Policies on Gender Equality – the Driving Force for Social and Economic Development
Andorra la Vella, Andorra, 17 and 18 June 2010
Policies on gender equality act as a driving force for social and economic development in the countries that apply them, which means that we have to view them not as policies that increase public expenditure but as a public investment with a high level of social gains.
The gender inequalities that exist in modern society are due to an inherited and outdated social and cultural model which assigns stereotypes and roles to people within the family and in society according to their sex rather than their abilities. As a result, women and men come to occupy different positions in society and in the labour market, leading to a lack of women in the public arena, which is where decisions are taken and the rules of society are established.
All of the above creates a difference in power between women and men. This is perpetuated by socialisation and can only be corrected by mechanisms that guarantee equal opportunities, or in other words, what we call policies on gender equality.
The social model of the supporting husband and more or less dependent wife is not only unjust but also economically unsustainable, particularly for women living alone or single-parent families, which are mostly headed by women.
A sustainable society is a society that takes into consideration, among other factors, the needs and the quality of life of the people that make up the society. The quality of life of a person requires a balance between the time dedicated to duties, to the family as well as to work and personal fulfilment.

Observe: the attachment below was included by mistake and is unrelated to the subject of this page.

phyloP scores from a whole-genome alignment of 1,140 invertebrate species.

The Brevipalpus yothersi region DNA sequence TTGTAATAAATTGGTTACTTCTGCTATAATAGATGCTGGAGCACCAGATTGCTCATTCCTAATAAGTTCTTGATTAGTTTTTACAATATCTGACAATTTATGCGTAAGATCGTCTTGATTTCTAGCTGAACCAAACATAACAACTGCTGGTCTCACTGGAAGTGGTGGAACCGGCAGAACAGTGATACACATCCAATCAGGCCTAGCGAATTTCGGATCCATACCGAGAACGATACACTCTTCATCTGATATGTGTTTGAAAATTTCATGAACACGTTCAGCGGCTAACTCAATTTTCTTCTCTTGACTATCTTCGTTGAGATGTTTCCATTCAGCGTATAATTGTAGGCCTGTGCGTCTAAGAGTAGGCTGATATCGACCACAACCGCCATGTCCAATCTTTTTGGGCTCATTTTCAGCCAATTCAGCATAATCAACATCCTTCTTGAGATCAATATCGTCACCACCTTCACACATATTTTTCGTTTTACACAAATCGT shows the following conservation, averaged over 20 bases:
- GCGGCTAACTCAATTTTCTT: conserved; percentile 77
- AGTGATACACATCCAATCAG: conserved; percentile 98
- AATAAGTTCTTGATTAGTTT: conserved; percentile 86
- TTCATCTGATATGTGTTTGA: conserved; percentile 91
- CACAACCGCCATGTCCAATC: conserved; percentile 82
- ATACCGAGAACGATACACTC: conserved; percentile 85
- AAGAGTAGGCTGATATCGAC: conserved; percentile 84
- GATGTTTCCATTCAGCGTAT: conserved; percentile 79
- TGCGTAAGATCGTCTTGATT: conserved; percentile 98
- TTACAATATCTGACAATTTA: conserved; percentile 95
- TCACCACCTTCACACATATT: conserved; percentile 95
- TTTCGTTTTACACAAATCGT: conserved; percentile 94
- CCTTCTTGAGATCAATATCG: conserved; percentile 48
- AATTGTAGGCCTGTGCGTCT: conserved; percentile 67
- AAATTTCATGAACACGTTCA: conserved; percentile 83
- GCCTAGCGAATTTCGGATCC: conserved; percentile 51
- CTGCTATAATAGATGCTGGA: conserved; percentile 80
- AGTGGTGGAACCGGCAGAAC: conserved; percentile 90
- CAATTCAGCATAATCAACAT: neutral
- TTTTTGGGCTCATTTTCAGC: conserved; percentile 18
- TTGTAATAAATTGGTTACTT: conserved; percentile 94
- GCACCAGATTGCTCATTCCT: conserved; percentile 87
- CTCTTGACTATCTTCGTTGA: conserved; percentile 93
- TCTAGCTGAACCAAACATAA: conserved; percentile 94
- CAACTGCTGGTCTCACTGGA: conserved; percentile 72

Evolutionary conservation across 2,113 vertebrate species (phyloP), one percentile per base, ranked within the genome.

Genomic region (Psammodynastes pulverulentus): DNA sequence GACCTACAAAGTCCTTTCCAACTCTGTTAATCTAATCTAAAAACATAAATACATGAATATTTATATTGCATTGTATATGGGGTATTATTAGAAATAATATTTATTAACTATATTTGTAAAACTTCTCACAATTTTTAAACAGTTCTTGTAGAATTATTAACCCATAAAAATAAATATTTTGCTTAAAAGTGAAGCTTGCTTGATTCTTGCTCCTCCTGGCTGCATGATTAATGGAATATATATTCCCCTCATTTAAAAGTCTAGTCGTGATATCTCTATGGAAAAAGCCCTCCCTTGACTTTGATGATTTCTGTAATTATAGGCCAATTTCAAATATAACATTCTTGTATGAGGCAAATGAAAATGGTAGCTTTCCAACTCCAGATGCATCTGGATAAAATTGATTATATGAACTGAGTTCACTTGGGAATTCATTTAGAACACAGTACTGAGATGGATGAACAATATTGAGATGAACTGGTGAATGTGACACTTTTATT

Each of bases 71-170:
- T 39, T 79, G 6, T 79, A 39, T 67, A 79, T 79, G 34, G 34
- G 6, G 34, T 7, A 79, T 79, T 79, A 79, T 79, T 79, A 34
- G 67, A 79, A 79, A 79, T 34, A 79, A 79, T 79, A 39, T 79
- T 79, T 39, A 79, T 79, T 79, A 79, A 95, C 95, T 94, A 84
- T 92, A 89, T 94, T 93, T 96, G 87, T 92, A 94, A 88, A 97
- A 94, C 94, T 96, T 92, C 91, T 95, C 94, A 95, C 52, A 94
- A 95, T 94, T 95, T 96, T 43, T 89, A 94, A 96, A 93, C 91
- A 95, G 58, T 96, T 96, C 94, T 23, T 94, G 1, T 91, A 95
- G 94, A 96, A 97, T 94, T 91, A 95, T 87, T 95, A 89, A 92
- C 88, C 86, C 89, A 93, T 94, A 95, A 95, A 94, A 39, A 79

Some companies have also started to understand that there is a direct link between their productivity and the quality of life of the people on their payroll, and that the incorporation of women in positions of responsibility increases innovation and competitiveness.
The current economic crisis, fuelled by a financial sector dominated mainly by men, endangers the successes achieved year after year, decade after decade, in the field of policies on gender equality, because a slowdown of economic activity could be used to justify a limitation or reduction of equality measures. This crisis, however, can also become an opportunity to implement changes. It is often said that an economic crisis such as the current one provides the greatest opportunity for imagination and work. Investing in policies on gender equality is a pre-requisite for a sustainable growth in employment, competitiveness and social cohesion.
Therefore, the Socialist International Women calls on national, regional and local governments to:
Promote gender equality plans and policies in companies to reconcile family and work, providing incentives for men to perform family duties and promoting maternity and paternity leave on an equal basis;
Reform education in order to overcome sexist stereotypes and promote policies to achieve gender equality in the labour market, overcoming discrimination and pay differences;
Invest in the training and promotion of women and apply policies to integrate women in the labour market;
Invest in adequate and accessible social services, such as nurseries and care for dependents, so that women can remain in the labour market on an equal footing with men, while at the same time creating new jobs;
Apply and implement gender budgeting in order to increase gender equality in the above mentioned policies and reduce the existing inequality, and
Ensure that, if budgetary cuts need to be made due to the current economic crisis, these should not in any way affect policies aimed at achieving gender equality, such as education and social services.
Finally, the Socialist International Women calls on all member parties of the Socialist International to promote measures to gradually reach parity (50/50) of women and men in all decision making bodies, starting by a minimum quota of 30% for women and men in all elected positions, as well as within the leadership of the party, but also setting time bound targets to reach as soon as possible a 50/50 representation with the aim to equally include women’s views in politics and therefore endeavour to deliver a socially just, sustainable and balanced development.